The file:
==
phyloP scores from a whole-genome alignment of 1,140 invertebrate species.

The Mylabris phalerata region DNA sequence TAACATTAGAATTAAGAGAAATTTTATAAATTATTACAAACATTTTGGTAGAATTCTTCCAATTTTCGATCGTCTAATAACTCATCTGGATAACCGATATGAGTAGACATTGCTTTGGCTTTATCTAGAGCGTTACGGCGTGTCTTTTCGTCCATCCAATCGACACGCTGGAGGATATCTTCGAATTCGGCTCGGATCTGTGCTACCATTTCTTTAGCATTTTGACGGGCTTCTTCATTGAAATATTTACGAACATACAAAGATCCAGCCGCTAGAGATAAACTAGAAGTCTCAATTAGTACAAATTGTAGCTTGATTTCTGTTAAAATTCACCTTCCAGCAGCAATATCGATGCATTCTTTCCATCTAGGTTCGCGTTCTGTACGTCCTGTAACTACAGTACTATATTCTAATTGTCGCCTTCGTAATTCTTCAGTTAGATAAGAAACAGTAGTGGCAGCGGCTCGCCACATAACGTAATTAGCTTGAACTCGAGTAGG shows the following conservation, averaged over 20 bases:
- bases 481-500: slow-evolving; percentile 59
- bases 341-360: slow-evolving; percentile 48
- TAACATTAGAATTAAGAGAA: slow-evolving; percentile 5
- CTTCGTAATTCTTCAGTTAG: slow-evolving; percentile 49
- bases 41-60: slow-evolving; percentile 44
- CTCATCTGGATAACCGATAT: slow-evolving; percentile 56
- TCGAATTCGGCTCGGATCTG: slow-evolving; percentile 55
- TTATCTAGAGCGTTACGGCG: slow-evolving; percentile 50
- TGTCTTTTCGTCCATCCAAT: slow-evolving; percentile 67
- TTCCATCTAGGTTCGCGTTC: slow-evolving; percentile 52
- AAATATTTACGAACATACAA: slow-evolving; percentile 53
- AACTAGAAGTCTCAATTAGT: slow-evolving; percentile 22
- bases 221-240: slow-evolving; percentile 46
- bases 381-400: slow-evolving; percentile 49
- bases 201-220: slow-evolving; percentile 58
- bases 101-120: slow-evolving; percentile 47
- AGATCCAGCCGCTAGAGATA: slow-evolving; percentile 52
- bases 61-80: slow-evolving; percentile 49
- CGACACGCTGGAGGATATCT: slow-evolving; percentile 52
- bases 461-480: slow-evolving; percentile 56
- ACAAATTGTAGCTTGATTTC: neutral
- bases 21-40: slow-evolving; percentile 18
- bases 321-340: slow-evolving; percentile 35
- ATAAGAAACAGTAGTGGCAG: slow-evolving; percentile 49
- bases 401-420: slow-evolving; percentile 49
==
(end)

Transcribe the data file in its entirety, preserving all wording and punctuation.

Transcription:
phyloP scores from a whole-genome alignment of 1,140 invertebrate species.

The Mylabris phalerata region DNA sequence TAACATTAGAATTAAGAGAAATTTTATAAATTATTACAAACATTTTGGTAGAATTCTTCCAATTTTCGATCGTCTAATAACTCATCTGGATAACCGATATGAGTAGACATTGCTTTGGCTTTATCTAGAGCGTTACGGCGTGTCTTTTCGTCCATCCAATCGACACGCTGGAGGATATCTTCGAATTCGGCTCGGATCTGTGCTACCATTTCTTTAGCATTTTGACGGGCTTCTTCATTGAAATATTTACGAACATACAAAGATCCAGCCGCTAGAGATAAACTAGAAGTCTCAATTAGTACAAATTGTAGCTTGATTTCTGTTAAAATTCACCTTCCAGCAGCAATATCGATGCATTCTTTCCATCTAGGTTCGCGTTCTGTACGTCCTGTAACTACAGTACTATATTCTAATTGTCGCCTTCGTAATTCTTCAGTTAGATAAGAAACAGTAGTGGCAGCGGCTCGCCACATAACGTAATTAGCTTGAACTCGAGTAGG shows the following conservation, averaged over 20 bases:
- bases 481-500: slow-evolving; percentile 59
- bases 341-360: slow-evolving; percentile 48
- TAACATTAGAATTAAGAGAA: slow-evolving; percentile 5
- CTTCGTAATTCTTCAGTTAG: slow-evolving; percentile 49
- bases 41-60: slow-evolving; percentile 44
- CTCATCTGGATAACCGATAT: slow-evolving; percentile 56
- TCGAATTCGGCTCGGATCTG: slow-evolving; percentile 55
- TTATCTAGAGCGTTACGGCG: slow-evolving; percentile 50
- TGTCTTTTCGTCCATCCAAT: slow-evolving; percentile 67
- TTCCATCTAGGTTCGCGTTC: slow-evolving; percentile 52
- AAATATTTACGAACATACAA: slow-evolving; percentile 53
- AACTAGAAGTCTCAATTAGT: slow-evolving; percentile 22
- bases 221-240: slow-evolving; percentile 46
- bases 381-400: slow-evolving; percentile 49
- bases 201-220: slow-evolving; percentile 58
- bases 101-120: slow-evolving; percentile 47
- AGATCCAGCCGCTAGAGATA: slow-evolving; percentile 52
- bases 61-80: slow-evolving; percentile 49
- CGACACGCTGGAGGATATCT: slow-evolving; percentile 52
- bases 461-480: slow-evolving; percentile 56
- ACAAATTGTAGCTTGATTTC: neutral
- bases 21-40: slow-evolving; percentile 18
- bases 321-340: slow-evolving; percentile 35
- ATAAGAAACAGTAGTGGCAG: slow-evolving; percentile 49
- bases 401-420: slow-evolving; percentile 49